Despite military gains against Boko Haram, a summit of West African and international leaders has been urged to do more to stop the extremists' deadly insurgency. Leaders met in Abuja, Nigeria's capital.
Delegates at Saturday's conference were told that tackling Boko Haram militarily would not be enough to defeat them and there was a need to eradicate the root causes of the conflict - poverty, deprivation and lack of opportunity.
French President Francois Hollande said despite "impressive" military gains against Boko Haram since a security summit in Paris two years ago, the group remained a threat because of its links to the self-proclaimed "Islamic State" and no-one should drop their guard.
US Deputy Secretary of State Anthony Blinken said a "sustained and comprehensive" approach was needed in all aspects from tackling extremism to reconstruction. In particular he pointed out the need to treat former Boko Haram fighters and suspects in line with human rights obligations, following accusations of military abuses against civilians and suspected militants.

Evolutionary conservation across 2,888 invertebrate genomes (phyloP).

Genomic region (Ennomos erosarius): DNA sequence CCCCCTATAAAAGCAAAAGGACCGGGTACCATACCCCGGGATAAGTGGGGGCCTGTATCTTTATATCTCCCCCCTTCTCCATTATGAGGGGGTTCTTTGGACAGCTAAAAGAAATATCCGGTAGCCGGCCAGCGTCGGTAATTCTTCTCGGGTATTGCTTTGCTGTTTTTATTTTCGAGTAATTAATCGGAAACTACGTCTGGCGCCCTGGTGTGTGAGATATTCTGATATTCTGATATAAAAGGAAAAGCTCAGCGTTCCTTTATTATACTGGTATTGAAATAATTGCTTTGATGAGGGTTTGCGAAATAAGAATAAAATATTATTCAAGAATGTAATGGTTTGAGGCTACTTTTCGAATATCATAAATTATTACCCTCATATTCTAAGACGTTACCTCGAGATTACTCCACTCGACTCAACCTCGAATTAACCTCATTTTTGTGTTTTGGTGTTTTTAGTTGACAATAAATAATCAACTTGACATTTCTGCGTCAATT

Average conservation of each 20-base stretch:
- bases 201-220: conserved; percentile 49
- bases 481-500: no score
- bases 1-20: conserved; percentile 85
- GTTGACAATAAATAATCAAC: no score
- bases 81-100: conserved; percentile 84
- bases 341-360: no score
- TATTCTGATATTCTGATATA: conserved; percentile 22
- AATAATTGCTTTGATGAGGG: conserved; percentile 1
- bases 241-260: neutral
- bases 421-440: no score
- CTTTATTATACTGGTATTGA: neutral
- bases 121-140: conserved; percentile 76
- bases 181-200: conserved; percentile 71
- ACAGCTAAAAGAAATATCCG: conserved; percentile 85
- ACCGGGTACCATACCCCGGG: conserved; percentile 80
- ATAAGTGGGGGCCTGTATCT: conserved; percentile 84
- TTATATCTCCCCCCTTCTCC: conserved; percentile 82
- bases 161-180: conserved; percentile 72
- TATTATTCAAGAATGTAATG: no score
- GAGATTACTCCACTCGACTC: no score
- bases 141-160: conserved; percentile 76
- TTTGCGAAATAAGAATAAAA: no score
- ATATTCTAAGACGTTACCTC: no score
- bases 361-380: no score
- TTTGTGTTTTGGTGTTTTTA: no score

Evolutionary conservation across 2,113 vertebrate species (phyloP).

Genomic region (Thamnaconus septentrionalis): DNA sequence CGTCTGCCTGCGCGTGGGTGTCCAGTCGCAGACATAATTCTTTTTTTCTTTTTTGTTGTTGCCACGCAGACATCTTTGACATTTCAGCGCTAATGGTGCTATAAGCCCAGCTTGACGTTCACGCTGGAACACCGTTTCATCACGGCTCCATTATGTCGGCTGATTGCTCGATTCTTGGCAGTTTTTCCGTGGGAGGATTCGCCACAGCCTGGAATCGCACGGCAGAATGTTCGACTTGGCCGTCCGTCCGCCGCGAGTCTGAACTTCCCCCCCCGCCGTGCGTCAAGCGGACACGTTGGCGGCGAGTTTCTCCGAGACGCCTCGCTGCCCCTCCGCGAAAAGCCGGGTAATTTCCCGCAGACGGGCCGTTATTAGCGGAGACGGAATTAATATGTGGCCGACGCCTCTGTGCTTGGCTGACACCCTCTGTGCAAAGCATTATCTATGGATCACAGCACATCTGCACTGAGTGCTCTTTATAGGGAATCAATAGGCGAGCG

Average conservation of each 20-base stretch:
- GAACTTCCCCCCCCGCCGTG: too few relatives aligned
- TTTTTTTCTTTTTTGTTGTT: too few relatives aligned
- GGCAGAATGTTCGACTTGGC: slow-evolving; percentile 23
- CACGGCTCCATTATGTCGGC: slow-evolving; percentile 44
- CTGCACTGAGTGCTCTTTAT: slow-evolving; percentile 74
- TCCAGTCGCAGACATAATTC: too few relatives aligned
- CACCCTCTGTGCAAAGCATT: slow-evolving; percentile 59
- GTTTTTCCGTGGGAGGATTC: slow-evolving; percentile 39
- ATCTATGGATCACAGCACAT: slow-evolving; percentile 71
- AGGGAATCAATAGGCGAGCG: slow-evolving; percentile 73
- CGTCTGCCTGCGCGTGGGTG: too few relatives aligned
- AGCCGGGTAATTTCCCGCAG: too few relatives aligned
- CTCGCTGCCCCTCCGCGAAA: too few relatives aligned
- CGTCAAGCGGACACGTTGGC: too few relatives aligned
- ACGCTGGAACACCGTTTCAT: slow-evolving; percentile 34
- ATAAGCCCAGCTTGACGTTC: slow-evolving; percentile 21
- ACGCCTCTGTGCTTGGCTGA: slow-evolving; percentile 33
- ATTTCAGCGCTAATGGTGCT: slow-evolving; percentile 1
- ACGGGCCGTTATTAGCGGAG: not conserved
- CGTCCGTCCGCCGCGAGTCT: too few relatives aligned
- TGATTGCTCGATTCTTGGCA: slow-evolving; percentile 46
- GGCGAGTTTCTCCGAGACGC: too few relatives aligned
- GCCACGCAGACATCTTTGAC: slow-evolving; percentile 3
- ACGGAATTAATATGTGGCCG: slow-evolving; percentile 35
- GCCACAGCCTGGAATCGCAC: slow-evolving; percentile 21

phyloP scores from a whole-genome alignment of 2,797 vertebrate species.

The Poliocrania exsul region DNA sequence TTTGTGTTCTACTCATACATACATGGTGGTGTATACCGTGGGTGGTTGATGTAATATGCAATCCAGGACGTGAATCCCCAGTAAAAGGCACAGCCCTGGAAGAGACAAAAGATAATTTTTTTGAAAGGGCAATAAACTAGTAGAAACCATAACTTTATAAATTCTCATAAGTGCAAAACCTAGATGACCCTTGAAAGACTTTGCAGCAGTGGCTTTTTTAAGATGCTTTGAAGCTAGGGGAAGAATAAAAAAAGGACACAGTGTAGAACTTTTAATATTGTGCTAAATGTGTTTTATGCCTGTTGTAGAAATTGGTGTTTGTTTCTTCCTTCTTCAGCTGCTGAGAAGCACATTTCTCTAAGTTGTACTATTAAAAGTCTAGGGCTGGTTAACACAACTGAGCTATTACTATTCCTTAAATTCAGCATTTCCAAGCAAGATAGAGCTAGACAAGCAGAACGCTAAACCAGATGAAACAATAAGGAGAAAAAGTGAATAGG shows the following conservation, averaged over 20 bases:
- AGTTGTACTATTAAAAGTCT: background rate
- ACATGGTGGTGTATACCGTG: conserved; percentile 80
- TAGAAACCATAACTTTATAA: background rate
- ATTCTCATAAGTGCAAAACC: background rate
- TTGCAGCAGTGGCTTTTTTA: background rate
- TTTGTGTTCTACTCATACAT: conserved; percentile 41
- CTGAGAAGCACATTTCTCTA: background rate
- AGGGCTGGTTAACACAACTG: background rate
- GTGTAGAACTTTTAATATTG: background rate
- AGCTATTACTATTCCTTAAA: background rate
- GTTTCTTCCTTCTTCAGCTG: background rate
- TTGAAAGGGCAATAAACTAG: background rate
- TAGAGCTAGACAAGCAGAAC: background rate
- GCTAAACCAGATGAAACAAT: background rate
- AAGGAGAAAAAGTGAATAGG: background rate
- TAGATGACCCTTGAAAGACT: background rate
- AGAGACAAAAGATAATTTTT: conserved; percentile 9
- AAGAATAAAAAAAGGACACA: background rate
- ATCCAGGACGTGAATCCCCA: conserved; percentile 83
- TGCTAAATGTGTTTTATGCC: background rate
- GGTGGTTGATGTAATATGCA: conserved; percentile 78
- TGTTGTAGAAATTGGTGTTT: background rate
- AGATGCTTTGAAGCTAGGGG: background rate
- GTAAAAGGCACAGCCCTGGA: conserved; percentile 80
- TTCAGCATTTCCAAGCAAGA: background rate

"These efforts can address the drivers of extremism that helped give rise to Boko Haram in the first place," Blinken said, warning that otherwise the next version of the Sunni Muslim group, whose goal is to impose its bloody interpretation of Islamic law on Nigeria, would "rise from its ashes."
Nigeria invited leaders from its neighboring countries Benin, Cameroon, Chad and Niger - whose troops will form part of an 8,500 member regional anti-Boko Haram force - to Saturday's summit in Abuja. It was also attended by French President Francois Hollande and representatives from the European Union, the United States and Britain as well as delegations from West African and Central African blocs.
Countries hit by the violence needed to win "the hearts and minds of those terrorized by Boko Haram," Hammond said.
Nigerian President Muhammadu Buhari said Nigeria also faced the major task of rebuilding destroyed infrastructure.
The Boko Haram conflict in northeastern Nigeria, which has also spilled over on occasion to neighboring nations, has been going on for seven years and left 20,000 people dead. More than 2.6 million people have been displaced.
se/jm (AFP, AP, Reuters, dpa)